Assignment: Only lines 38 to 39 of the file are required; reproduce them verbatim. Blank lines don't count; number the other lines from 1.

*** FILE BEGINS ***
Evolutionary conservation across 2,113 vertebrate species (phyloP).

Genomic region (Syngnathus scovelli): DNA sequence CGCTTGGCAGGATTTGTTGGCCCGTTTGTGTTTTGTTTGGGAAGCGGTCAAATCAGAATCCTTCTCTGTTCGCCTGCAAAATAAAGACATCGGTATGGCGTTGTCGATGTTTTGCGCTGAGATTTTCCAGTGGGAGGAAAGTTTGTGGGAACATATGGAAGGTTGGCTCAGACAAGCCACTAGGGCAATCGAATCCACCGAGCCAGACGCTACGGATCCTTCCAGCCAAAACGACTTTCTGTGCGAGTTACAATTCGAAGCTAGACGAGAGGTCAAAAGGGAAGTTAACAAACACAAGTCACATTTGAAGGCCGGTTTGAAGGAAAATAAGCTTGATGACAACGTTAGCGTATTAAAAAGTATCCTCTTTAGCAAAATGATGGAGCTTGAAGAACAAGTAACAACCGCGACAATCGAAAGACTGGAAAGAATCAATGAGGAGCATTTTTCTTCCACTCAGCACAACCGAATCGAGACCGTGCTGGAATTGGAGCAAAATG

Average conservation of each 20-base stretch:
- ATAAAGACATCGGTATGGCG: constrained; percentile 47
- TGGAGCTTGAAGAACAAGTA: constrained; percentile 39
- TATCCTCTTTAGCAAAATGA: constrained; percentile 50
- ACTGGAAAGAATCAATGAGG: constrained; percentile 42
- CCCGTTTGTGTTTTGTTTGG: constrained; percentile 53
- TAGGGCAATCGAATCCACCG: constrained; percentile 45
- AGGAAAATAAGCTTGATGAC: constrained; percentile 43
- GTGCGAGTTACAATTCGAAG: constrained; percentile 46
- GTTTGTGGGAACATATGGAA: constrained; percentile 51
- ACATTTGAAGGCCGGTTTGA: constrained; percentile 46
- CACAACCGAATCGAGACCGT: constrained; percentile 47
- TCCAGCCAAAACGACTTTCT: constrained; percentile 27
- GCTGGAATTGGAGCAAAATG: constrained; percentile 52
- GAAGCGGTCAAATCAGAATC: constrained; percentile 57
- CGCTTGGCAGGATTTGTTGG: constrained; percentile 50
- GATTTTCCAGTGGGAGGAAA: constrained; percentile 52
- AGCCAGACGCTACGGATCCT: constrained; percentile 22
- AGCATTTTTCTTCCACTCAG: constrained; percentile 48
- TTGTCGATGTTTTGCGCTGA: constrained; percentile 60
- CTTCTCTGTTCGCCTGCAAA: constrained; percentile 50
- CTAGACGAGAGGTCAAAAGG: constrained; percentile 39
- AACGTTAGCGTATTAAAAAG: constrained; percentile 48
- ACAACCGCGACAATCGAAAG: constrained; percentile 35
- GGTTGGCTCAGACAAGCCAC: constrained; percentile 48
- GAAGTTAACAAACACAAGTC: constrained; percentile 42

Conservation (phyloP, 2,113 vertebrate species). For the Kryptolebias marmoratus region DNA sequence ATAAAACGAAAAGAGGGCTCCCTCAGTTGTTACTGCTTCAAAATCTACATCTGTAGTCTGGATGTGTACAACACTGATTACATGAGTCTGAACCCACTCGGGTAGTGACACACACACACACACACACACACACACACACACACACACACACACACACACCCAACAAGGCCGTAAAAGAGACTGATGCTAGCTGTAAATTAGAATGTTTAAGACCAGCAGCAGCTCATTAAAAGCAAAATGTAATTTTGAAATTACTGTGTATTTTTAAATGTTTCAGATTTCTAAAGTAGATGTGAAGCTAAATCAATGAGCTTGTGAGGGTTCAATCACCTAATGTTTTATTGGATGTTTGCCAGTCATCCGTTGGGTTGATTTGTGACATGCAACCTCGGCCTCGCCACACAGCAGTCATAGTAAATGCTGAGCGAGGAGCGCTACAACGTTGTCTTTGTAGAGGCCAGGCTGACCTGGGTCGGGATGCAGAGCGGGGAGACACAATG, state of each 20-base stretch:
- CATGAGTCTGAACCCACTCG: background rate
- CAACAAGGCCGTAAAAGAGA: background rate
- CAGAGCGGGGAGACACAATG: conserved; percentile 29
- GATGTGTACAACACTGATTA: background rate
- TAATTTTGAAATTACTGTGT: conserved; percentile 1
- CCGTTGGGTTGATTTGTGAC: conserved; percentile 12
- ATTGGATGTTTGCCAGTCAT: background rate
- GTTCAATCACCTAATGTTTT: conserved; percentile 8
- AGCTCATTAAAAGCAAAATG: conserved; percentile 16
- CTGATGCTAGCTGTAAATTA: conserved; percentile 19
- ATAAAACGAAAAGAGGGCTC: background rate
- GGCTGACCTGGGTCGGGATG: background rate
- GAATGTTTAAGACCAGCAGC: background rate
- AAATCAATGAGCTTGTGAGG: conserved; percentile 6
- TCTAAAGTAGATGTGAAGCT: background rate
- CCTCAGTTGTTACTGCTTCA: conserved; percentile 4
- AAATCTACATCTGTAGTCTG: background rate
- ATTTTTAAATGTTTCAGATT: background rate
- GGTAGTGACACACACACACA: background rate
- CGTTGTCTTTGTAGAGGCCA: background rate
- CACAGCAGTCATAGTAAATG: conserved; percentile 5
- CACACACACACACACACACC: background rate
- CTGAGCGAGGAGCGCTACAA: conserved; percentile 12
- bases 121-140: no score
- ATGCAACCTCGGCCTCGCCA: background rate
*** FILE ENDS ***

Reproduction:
- AGCTCATTAAAAGCAAAATG: conserved; percentile 16
- CTGATGCTAGCTGTAAATTA: conserved; percentile 19